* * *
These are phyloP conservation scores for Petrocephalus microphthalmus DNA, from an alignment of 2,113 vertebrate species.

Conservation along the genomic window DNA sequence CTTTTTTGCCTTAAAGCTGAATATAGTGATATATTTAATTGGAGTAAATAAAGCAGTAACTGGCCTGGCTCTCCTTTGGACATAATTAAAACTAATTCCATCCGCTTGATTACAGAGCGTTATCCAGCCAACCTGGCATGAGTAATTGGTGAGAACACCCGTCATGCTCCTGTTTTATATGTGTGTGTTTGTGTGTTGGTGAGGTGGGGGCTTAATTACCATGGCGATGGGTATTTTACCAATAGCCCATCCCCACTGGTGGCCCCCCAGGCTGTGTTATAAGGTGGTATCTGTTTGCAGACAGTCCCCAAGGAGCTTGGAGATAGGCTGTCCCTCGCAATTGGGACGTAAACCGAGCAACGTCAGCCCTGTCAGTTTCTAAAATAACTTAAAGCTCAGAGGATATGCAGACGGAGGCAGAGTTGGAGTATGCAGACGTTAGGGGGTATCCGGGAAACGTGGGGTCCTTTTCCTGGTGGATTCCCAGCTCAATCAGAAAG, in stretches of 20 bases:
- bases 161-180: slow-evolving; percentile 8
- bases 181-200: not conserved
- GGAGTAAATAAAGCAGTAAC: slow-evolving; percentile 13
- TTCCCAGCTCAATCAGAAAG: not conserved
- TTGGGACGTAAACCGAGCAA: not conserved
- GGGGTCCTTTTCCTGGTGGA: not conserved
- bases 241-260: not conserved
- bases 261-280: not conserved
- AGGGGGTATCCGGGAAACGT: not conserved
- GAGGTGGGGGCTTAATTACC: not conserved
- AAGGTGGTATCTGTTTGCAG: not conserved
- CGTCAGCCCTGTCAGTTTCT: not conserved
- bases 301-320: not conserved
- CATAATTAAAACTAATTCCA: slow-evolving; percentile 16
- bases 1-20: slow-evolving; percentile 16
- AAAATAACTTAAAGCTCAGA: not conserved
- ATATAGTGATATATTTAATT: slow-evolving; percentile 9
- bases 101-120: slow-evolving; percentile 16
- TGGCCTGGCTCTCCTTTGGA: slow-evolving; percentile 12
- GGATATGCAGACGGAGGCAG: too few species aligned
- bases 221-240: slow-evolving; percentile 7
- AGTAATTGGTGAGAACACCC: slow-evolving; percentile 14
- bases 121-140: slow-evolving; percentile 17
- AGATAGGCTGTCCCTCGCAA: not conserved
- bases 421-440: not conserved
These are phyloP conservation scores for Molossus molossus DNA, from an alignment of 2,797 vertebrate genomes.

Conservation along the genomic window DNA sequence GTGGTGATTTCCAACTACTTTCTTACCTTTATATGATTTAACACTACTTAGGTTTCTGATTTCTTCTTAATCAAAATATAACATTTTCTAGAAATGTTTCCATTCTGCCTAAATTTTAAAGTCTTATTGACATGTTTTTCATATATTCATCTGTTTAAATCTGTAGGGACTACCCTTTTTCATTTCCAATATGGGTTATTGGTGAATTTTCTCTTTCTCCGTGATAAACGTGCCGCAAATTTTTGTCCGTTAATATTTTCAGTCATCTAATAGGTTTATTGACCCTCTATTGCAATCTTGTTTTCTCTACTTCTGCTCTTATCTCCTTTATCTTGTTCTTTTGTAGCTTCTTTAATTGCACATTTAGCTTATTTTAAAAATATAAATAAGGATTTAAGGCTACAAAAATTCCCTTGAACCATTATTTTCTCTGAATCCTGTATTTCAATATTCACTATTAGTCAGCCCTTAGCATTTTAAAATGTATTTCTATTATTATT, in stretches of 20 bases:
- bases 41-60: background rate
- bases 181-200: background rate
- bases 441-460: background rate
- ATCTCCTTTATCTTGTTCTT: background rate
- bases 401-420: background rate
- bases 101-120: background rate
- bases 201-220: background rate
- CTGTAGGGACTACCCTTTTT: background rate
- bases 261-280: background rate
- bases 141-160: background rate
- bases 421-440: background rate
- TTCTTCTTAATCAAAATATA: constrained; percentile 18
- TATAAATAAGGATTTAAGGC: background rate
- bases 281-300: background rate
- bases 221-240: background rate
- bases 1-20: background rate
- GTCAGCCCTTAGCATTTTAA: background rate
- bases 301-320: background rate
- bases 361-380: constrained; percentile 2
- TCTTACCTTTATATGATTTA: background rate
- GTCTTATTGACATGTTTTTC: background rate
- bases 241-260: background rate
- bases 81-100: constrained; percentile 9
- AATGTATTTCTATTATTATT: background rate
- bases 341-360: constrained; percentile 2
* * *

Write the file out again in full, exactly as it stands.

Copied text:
These are phyloP conservation scores for Petrocephalus microphthalmus DNA, from an alignment of 2,113 vertebrate species.

Conservation along the genomic window DNA sequence CTTTTTTGCCTTAAAGCTGAATATAGTGATATATTTAATTGGAGTAAATAAAGCAGTAACTGGCCTGGCTCTCCTTTGGACATAATTAAAACTAATTCCATCCGCTTGATTACAGAGCGTTATCCAGCCAACCTGGCATGAGTAATTGGTGAGAACACCCGTCATGCTCCTGTTTTATATGTGTGTGTTTGTGTGTTGGTGAGGTGGGGGCTTAATTACCATGGCGATGGGTATTTTACCAATAGCCCATCCCCACTGGTGGCCCCCCAGGCTGTGTTATAAGGTGGTATCTGTTTGCAGACAGTCCCCAAGGAGCTTGGAGATAGGCTGTCCCTCGCAATTGGGACGTAAACCGAGCAACGTCAGCCCTGTCAGTTTCTAAAATAACTTAAAGCTCAGAGGATATGCAGACGGAGGCAGAGTTGGAGTATGCAGACGTTAGGGGGTATCCGGGAAACGTGGGGTCCTTTTCCTGGTGGATTCCCAGCTCAATCAGAAAG, in stretches of 20 bases:
- bases 161-180: slow-evolving; percentile 8
- bases 181-200: not conserved
- GGAGTAAATAAAGCAGTAAC: slow-evolving; percentile 13
- TTCCCAGCTCAATCAGAAAG: not conserved
- TTGGGACGTAAACCGAGCAA: not conserved
- GGGGTCCTTTTCCTGGTGGA: not conserved
- bases 241-260: not conserved
- bases 261-280: not conserved
- AGGGGGTATCCGGGAAACGT: not conserved
- GAGGTGGGGGCTTAATTACC: not conserved
- AAGGTGGTATCTGTTTGCAG: not conserved
- CGTCAGCCCTGTCAGTTTCT: not conserved
- bases 301-320: not conserved
- CATAATTAAAACTAATTCCA: slow-evolving; percentile 16
- bases 1-20: slow-evolving; percentile 16
- AAAATAACTTAAAGCTCAGA: not conserved
- ATATAGTGATATATTTAATT: slow-evolving; percentile 9
- bases 101-120: slow-evolving; percentile 16
- TGGCCTGGCTCTCCTTTGGA: slow-evolving; percentile 12
- GGATATGCAGACGGAGGCAG: too few species aligned
- bases 221-240: slow-evolving; percentile 7
- AGTAATTGGTGAGAACACCC: slow-evolving; percentile 14
- bases 121-140: slow-evolving; percentile 17
- AGATAGGCTGTCCCTCGCAA: not conserved
- bases 421-440: not conserved
These are phyloP conservation scores for Molossus molossus DNA, from an alignment of 2,797 vertebrate genomes.

Conservation along the genomic window DNA sequence GTGGTGATTTCCAACTACTTTCTTACCTTTATATGATTTAACACTACTTAGGTTTCTGATTTCTTCTTAATCAAAATATAACATTTTCTAGAAATGTTTCCATTCTGCCTAAATTTTAAAGTCTTATTGACATGTTTTTCATATATTCATCTGTTTAAATCTGTAGGGACTACCCTTTTTCATTTCCAATATGGGTTATTGGTGAATTTTCTCTTTCTCCGTGATAAACGTGCCGCAAATTTTTGTCCGTTAATATTTTCAGTCATCTAATAGGTTTATTGACCCTCTATTGCAATCTTGTTTTCTCTACTTCTGCTCTTATCTCCTTTATCTTGTTCTTTTGTAGCTTCTTTAATTGCACATTTAGCTTATTTTAAAAATATAAATAAGGATTTAAGGCTACAAAAATTCCCTTGAACCATTATTTTCTCTGAATCCTGTATTTCAATATTCACTATTAGTCAGCCCTTAGCATTTTAAAATGTATTTCTATTATTATT, in stretches of 20 bases:
- bases 41-60: background rate
- bases 181-200: background rate
- bases 441-460: background rate
- ATCTCCTTTATCTTGTTCTT: background rate
- bases 401-420: background rate
- bases 101-120: background rate
- bases 201-220: background rate
- CTGTAGGGACTACCCTTTTT: background rate
- bases 261-280: background rate
- bases 141-160: background rate
- bases 421-440: background rate
- TTCTTCTTAATCAAAATATA: constrained; percentile 18
- TATAAATAAGGATTTAAGGC: background rate
- bases 281-300: background rate
- bases 221-240: background rate
- bases 1-20: background rate
- GTCAGCCCTTAGCATTTTAA: background rate
- bases 301-320: background rate
- bases 361-380: constrained; percentile 2
- TCTTACCTTTATATGATTTA: background rate
- GTCTTATTGACATGTTTTTC: background rate
- bases 241-260: background rate
- bases 81-100: constrained; percentile 9
- AATGTATTTCTATTATTATT: background rate
- bases 341-360: constrained; percentile 2